“The reality for the next few years is that the Defense budget is going to be flat, with a weakness on the downside, that is to say if anything it will be lower than flat,” says Gordon Adams, Professor of US Foreign Policy at the American University in Washington, DC. “I don’t think it’s a particularly bad thing, I think it’s an inevitable thing: we have built down three times since the end of the Korean War, this is the fourth, and every time the American military has survived, every time it has remained the only one in the world capable of global operations.” As a matter of fact, it continues to be the sole provider of worldwide transportation, communication and logistical support and the US Navy and Air Force, in particular, are unrivaled anywhere. Additionally, current spending reductions and caps do not threaten in any way the primacy of the Pentagon budget, which remains enormous by all standards – it comprises alone 40% of the world’s defense spending and is larger than those of the next 17 countries combined.

For practical reasons, the slimming of the US armed forces begins with the Army. We are witnessing the end of the American engagement in Iraq and Afghanistan and the ongoing reordering of the international system,  which is not only adjusting to China as a global powerhouse but also to the emergence of a number of regional powers such as India, South Africa, Iran, Brazil and Turkey, as well as continued political instability in countries across Africa and the Middle East, and from Thailand to Ukraine – all challenges that seem unlikely to call for a large land army. “The US is not going to send large ground forces to other countries to do nation building, so it’s important to reduce troop numbers, beginning with bringing them back to pre-9/11,” says Lawrence Korb, Senior Fellow at the Center for American Progress in Washington, DC and a former Assistant Secretary of Defense. “The focus should be on air-sea battles, with the Navy taking first priority, the Air Force taking second priority, and with an emphasis on Special Forces, who are small and nimble and not that expensive to begin with.” In the Pentagon budget proposed by Defense Secretary Chuck Hagel in February, Special Forces are the only ones that would be growing.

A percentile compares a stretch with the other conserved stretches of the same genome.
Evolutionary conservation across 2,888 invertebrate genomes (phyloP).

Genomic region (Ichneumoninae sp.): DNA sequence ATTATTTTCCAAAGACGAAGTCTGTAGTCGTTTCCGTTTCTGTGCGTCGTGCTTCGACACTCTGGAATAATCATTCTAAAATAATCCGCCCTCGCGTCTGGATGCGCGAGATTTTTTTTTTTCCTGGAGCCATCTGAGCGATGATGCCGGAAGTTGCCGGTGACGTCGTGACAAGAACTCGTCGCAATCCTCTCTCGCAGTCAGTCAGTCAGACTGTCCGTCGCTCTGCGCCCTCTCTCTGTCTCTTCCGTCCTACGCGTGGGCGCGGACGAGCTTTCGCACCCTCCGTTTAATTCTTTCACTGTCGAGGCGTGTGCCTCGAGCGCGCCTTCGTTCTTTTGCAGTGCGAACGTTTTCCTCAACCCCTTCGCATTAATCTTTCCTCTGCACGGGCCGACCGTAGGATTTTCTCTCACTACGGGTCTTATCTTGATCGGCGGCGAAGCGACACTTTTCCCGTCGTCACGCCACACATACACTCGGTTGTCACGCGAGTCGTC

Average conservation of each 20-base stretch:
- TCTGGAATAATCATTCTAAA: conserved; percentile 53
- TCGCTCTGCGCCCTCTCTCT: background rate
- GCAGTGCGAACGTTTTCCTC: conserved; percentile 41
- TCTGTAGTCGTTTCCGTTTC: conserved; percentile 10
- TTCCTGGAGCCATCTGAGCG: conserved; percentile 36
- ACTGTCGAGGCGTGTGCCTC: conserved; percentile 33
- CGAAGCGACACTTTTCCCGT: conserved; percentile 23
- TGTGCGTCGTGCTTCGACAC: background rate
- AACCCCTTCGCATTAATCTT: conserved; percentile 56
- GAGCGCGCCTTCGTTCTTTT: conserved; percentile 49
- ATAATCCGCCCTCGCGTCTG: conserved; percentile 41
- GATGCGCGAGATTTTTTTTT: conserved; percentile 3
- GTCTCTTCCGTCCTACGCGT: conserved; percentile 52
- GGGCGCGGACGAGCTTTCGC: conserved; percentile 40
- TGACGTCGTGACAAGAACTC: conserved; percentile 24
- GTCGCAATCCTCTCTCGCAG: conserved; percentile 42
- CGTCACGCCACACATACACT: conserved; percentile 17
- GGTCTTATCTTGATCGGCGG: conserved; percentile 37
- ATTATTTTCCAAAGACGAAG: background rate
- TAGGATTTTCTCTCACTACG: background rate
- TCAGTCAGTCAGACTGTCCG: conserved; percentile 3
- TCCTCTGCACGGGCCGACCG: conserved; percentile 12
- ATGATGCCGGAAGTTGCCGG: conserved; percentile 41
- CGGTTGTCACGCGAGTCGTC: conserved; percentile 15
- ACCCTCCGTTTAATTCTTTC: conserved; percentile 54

While the Army is not particularly happy about these developments, and will probably try to resist them, there seems to be a certain degree of consensus in Washington, among experts and the Pentagon leadership overall, about the way forward. The outline is that of a US military no longer taking on the role of the world’s cop, or playing nation building abroad, but rather developing flexible, technologically innovative, rapid-deployment forces that can be quick in and out of a crisis and can effectively confront non-conventional threats such as international terrorism.

The agreement, however, does not seem to extend to Congress, where recalcitrant representatives are fighting the administration and shooting down proposals to retire old weapons systems, reform pay and benefits for the services and close some of the bases in the US in an attempt to defend the narrow interests of their constituents. Besides this political challenge, the Pentagon faces another bureaucratic obstacle to reform, which Professor Adams calls the “back-office problem”, or administrative overhead. “The back-office is about 42% of the Defense budget, there are 1.8 million people supporting a combat force of 1.1 million soldiers who are actually doing the fighting,” he says. “That’s where the Pentagon really needs to get serious.”